Posts Tagged ‘Church and state’

Two Founders on religious freedom

July 4, 2014

George Washington to the Newport, R.I., Hebrew congregation on August 18, 1790

1presIt is now no more that toleration is spoken of as if it were the indulgence of one class of people that another enjoyed the exercise of their inherent natural rights, for, happily, the Government of the United States, which gives to bigotry no sanction, to persecution no assistance, requires only that they who live under its protection should demean themselves as good citizens in giving it on all occasions their effectual support.

via Teaching American History.

Thomas Jefferson to the Danbury, Conn., Baptist association on Jan. 1, 1802

jeffersonthomasbigBelieving with you that religion is a matter which lies solely between man and his God, that he owes account to none other for his faith or his worship, that the legislative powers of government reach actions only, and not opinions, I contemplate with sovereign reverence that act of the whole American people which declared that their legislature should “make no law respecting an establishment of religion, or prohibiting the free exercise thereof,” thus building a wall of separation between church and State.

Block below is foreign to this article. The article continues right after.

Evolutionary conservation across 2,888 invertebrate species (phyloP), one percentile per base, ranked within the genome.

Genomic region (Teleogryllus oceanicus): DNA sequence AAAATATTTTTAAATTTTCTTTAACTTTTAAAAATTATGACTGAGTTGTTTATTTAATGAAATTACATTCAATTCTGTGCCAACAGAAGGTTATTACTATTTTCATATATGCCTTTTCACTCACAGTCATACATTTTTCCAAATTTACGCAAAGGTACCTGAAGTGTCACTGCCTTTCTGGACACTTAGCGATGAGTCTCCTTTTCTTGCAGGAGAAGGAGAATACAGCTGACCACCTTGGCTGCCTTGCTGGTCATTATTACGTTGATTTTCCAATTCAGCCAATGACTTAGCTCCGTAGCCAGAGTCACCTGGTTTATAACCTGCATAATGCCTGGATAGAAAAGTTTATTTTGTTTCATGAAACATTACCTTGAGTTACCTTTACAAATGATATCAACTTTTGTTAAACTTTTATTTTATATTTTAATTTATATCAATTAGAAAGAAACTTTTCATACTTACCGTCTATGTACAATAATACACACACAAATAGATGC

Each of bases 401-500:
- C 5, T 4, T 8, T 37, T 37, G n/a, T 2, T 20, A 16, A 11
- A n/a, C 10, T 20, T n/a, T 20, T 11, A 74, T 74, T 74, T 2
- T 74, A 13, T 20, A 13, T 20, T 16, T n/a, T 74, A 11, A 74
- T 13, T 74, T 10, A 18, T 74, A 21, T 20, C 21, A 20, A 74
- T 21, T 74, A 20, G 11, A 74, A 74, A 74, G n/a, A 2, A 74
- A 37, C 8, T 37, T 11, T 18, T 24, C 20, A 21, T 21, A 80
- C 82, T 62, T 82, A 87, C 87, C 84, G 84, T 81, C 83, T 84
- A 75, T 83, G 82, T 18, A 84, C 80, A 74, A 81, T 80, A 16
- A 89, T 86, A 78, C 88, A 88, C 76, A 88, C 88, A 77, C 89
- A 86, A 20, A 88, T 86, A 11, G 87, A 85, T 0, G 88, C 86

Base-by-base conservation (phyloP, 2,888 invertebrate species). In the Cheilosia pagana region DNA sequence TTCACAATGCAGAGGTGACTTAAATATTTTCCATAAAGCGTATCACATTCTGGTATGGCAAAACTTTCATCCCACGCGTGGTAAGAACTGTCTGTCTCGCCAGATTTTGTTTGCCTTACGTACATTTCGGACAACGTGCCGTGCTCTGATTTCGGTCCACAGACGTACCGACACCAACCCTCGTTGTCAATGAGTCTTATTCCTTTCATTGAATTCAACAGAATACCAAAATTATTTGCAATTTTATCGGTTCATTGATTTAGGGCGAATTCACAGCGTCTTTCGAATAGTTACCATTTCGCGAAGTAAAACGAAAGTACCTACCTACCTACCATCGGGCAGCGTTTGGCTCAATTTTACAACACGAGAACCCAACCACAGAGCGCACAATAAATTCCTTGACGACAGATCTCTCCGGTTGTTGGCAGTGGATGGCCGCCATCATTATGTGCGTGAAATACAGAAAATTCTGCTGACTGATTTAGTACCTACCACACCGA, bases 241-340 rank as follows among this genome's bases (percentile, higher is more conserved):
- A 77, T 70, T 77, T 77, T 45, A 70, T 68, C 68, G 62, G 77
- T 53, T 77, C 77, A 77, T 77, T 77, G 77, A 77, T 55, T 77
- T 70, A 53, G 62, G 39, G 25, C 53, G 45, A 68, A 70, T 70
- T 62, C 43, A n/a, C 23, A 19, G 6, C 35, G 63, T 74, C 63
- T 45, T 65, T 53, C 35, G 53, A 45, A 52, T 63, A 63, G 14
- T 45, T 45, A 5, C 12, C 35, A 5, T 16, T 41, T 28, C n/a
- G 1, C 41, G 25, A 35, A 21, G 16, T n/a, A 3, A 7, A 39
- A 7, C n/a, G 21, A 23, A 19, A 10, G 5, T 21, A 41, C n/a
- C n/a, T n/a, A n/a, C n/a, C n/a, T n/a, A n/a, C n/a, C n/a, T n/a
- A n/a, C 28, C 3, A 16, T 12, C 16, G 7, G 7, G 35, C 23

via Teaching American History.

Iraq, spies, defense: Links & comment 6/21/14

June 21, 2014

Is Iraq Actually Falling Apart? What Social Science Surveys Show by Mansoor Moaddel for Informed Comment.

Public opinion polls indicate that a majority of Iraqis oppose a breakup of their country, and that they think of themselves as Iraqis first and Sunni and Shia second.   They desire a government that will work for the good of the nation and follow the wishes of the people more than they want a government that follows religious law.  A majority of Iraqi Sunni Arabs, but not of Iraqi Shiite Arabs, believe that religion should be separate from politics.

In other words, most Iraqis want for their country the same things that I want for the USA.  The Iraqis might have a stab at getting it if not for foreign interference.  A majority of Iraqis think of both Americans and Iranians as bad neighbors.